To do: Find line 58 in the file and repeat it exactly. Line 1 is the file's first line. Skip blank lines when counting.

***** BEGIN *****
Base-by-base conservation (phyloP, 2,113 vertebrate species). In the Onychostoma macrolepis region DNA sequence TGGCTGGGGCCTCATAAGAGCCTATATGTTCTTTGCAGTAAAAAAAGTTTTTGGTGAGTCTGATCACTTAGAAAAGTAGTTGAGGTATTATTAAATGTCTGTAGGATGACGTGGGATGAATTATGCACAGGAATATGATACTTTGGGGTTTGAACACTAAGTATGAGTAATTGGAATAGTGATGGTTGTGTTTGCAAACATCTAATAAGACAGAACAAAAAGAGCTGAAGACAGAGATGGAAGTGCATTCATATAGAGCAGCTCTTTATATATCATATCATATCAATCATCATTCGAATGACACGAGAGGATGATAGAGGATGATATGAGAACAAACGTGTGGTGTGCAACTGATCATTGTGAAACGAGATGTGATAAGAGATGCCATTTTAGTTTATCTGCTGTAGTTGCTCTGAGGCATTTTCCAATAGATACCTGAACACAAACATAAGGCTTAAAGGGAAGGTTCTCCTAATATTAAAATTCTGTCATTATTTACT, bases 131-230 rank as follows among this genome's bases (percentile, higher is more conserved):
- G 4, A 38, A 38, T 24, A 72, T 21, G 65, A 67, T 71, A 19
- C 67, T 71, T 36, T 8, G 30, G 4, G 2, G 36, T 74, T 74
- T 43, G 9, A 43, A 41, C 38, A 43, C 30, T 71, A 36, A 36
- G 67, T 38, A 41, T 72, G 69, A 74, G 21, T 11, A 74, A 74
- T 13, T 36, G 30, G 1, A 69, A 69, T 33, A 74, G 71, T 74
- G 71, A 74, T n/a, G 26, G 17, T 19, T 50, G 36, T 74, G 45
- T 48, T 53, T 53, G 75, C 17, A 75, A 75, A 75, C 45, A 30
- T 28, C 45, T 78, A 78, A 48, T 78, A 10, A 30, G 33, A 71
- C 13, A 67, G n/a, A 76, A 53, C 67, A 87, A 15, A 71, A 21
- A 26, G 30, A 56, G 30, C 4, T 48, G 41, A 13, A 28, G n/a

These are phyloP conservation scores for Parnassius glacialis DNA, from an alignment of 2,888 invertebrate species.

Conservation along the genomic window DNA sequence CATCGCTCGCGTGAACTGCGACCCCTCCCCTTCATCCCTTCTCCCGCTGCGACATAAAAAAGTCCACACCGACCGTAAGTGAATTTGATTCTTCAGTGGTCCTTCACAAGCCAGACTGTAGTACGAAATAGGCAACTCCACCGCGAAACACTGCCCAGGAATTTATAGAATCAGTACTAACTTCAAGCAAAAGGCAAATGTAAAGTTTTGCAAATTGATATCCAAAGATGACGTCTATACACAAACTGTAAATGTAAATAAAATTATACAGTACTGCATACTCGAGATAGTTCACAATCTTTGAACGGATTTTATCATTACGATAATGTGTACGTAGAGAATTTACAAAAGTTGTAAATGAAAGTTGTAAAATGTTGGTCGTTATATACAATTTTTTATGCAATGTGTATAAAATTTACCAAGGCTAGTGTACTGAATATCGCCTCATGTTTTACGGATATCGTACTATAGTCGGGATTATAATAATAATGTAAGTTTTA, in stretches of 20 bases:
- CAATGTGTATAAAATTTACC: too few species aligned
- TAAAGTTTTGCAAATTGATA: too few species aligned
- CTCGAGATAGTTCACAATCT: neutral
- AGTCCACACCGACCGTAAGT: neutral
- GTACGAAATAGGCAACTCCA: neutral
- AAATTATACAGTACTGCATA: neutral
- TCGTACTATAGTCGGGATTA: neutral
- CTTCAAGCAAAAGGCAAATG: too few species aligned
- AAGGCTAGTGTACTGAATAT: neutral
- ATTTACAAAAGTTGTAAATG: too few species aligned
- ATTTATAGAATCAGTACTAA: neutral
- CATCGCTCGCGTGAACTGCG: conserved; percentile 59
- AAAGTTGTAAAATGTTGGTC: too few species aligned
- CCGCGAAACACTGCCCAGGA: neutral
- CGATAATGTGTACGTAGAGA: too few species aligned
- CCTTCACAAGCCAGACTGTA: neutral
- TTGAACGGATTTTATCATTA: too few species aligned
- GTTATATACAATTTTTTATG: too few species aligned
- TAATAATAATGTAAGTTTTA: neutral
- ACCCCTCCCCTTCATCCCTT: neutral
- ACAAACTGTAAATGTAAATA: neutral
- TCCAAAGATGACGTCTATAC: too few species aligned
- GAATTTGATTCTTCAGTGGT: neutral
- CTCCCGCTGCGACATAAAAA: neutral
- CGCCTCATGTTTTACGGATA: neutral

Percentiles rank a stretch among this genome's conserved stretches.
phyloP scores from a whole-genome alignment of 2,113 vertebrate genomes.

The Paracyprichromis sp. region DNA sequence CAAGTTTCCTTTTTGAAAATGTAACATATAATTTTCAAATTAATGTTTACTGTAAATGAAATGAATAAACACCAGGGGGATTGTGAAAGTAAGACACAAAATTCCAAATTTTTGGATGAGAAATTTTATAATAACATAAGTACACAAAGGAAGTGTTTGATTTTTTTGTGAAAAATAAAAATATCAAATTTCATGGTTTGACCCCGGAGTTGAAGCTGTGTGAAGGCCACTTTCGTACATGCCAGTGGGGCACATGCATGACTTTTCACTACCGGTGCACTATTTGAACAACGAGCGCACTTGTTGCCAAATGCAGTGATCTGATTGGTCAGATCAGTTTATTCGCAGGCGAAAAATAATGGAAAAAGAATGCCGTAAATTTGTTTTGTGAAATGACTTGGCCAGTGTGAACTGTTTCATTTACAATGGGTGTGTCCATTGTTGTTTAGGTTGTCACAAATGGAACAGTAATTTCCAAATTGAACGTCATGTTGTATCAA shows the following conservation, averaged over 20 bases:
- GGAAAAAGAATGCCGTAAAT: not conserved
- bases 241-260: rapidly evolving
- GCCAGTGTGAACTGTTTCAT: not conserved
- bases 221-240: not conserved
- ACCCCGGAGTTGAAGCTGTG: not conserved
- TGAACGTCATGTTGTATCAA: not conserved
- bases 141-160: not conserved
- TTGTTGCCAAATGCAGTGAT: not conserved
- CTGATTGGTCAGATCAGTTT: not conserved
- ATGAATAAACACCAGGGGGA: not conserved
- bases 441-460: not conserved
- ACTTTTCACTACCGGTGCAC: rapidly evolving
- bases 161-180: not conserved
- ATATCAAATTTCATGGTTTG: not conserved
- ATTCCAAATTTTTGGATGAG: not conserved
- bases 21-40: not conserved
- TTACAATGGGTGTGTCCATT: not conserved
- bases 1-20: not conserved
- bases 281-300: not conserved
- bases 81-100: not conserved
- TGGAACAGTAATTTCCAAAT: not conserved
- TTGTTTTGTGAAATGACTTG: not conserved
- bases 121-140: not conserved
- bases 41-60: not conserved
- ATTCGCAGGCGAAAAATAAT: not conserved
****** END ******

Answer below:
- TTACAATGGGTGTGTCCATT: not conserved